The study, available online in the journal Drug and Alcohol Dependence, is the largest North American study to compare mortality rates among different drug users with the longest follow-up. It tracked records of more than 800,000 individuals hospitalized with drug dependence between 1990 and 2005. Of this group, more than 188,000 died during this period.

The findings mean that if 10 individuals in the general population died, then over the same period there would be 57 deaths among people dependent on opioids, which includes prescription opioids as well as heroin.

“One reason for undertaking this study was to examine whether methamphetamine posed a particular threat to drug users, as it has been called ‘America’s most dangerous drug,'” says CAMH Scientist Dr. Russell Callaghan, who led the study. Globally, methamphetamine and similar stimulants are the second most commonly used class of illicit drugs.

“The risk is high, but opioids are associated with a higher risk. We also wanted to compare mortality risks among several major drugs of abuse, as this comparison hasn’t been done on this scale before.” 

Alcohol dependence affected the highest number of individuals, with 166,482 deaths and 582,771 hospitalizations over the study period. In the methamphetamine group, there were 4,122 deaths out of 74,139 hospitalizations, and for opioids, 12,196 deaths out of 67,104 hospitalizations.

Specific causes of mortality were not examined in this study, so the deaths may not be directly caused by drugs but due to related injuries, infectious disease or unrelated reasons. The researchers are now exploring mortality causes for each drug group, which may also point to reasons why women had a higher risk of death for alcohol, cocaine and opioids than males.

“These are not occasional, recreational drug users, but people who have been hospitalized for drug dependence,” notes co-author Dr. Stephen Kish, Senior Scientist at CAMH.

To calculate mortality rates, Dr. Callaghan and colleagues examined hospital records of all California inpatients with a diagnosis of methamphetamine, alcohol, opioid, cannabis or cocaine-related disorders from 1990-2005. They excluded records with evidence of multiple drug use disorders. The inpatient records were then matched to death records from the California Vital Statistics Database. Rates were adjusted by age, sex and race to the California population in 2000.

“One surprising finding was the high rate of death among cannabis users,” says Dr. Callaghan. “There could be many potential reasons, including the fact that they may have other chronic illnesses such as psychiatric illnesses or AIDS, which can also increase the risk of death.”

The findings point to the importance of brief interventions for people receiving medical care for drug dependence or other related risks such as infectious diseases or injuries, says Dr. Callaghan.

The Centre for Addiction and Mental Health (CAMH) is Canada’s largest mental health and addiction teaching hospital, as well as one of the world’s leading research centres in the area of addiction and mental health. CAMH combines clinical care, research, education, policy development and health promotion to help transform the lives of people affected by mental health and addiction issues..

CAMH is fully affiliated with the University of Toronto, and is a Pan American Health Organization/World Health Organization Collaborating Centre.

Teensavers loves to see these oops stories.


A teen accused of stealing an iPhone from school faces further charges, after the police tracked the teen to his home and found a drug stash of heroin.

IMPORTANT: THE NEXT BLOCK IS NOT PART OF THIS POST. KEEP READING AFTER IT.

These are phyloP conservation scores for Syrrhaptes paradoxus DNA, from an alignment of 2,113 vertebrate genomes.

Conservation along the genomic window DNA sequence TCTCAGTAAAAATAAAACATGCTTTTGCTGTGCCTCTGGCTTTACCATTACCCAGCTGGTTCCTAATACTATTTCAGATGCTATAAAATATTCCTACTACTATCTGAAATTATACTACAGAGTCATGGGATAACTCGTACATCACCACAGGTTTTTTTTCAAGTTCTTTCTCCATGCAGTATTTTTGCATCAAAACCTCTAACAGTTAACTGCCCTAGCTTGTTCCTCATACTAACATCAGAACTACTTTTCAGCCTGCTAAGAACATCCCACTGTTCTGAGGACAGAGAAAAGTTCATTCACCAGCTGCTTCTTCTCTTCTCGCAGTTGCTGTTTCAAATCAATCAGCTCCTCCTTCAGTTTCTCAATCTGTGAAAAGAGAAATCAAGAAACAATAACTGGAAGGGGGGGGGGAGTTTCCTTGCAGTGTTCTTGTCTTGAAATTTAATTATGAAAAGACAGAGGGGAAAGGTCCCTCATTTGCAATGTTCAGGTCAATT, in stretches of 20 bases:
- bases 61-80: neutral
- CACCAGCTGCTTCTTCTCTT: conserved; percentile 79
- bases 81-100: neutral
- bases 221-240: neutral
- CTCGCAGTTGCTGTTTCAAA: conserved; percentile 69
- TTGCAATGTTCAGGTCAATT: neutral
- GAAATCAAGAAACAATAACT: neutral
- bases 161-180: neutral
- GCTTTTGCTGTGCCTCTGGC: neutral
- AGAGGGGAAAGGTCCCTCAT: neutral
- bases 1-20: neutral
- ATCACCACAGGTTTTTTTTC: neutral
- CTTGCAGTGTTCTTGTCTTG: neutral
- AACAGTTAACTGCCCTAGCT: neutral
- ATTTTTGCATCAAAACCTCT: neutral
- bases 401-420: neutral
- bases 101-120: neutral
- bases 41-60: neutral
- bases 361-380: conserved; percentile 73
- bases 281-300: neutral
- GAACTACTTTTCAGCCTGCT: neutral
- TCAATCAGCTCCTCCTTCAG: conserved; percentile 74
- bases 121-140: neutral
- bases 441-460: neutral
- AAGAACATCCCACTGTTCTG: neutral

It happened in New Canaan, CT. The phone was reported stolen, and school officials along with authorities reviewed school security video at the time of the theft.

When authorities went to the boy’s home six days later armed with a search warrant, they discovered his heroin habit and stash. They also found residue from marijuana and distributing supplies and a scale.

The bust may be the final step in getting this kid some help. It sounds like in addition to his selling drugs to support his habit, he was also turning to stealing to support it. Now that alleged phone theft could lead him toward the path of recovery. I’m sure if he took that phone, he never thought it would leave to a police raid, and his drug habit being found out.

It reminds me of a story last year in which a blogger was standing in the kitchen with his wife and his phone rang. The caller ID identified that it was his wife’s phone. Puzzled, he looked at his wife then answered the phone. They figured out that the phone was in the family car and their teen was driving it. The phone had wedged between the seats and accidentally dialed the parents. Turns out, they heard their teen driving up and down the street asking for perks. He was looking for percocet.

They were able to get their teen help because of that accidental phone call. Hopefully, if this teen is found guilty, he will get help as well.

Unclear on which treatment is right for a loved one? Your answer may be found in the National Institute on Drug Abuse.


Their latest brochure with information can be found by clicking this link: http://www.drugabuse.gov/sites/default/files/treatmentbrochure_web.pdf

Drug addiction should be taken seriously and all types of drug use should be treated.

If you are looking for the right family of home drug test kits for your family problem, look no further than CVS.com. The online pharmacy carries all of the right combinations of Teensavers drug tests for your family, and ordering is as private and as easy as one click of the mouse. Purchase with confidence at CVS.com. Click on the poster below to get the total solution tool for your family.

We know there are many questions parents have when it comes to home drug tests.

How do they work?

Are they reliable?

What drugs do they test for?

There is a comprehensive website, with written parental guidance from America’s Parenting Coach, Tim Chapman.    He helps parents with how they can calmly address their kids about the drug test, without a fight, or accusations.

The Teensavers Home Drug Test Kit is the work of long time treatment professional Steve Stahovich, a former teen drug addict, who turned his life around and began treating patients around the world.   The Teensavers cup provides the best combination of drug screens based on what parents asked him for.   Unlike 90% of the products sold online, the Teensavers Cup is made in the USA, and is approved for sales to families.    Believe it or not, many of these companies prey on distraught parents using tests that are forensic use only.    The either sell families cups, made for businesses only, or they sell you cups made in China.   Those cups are worthless.

Myteensavers is your source for drug testing information.     If you are looking for a drug cup, buy the brand that is made for families by a family company.

Click on this picture to get information on popular drugs used by teens, how you can detect it, and how you can get your teen help.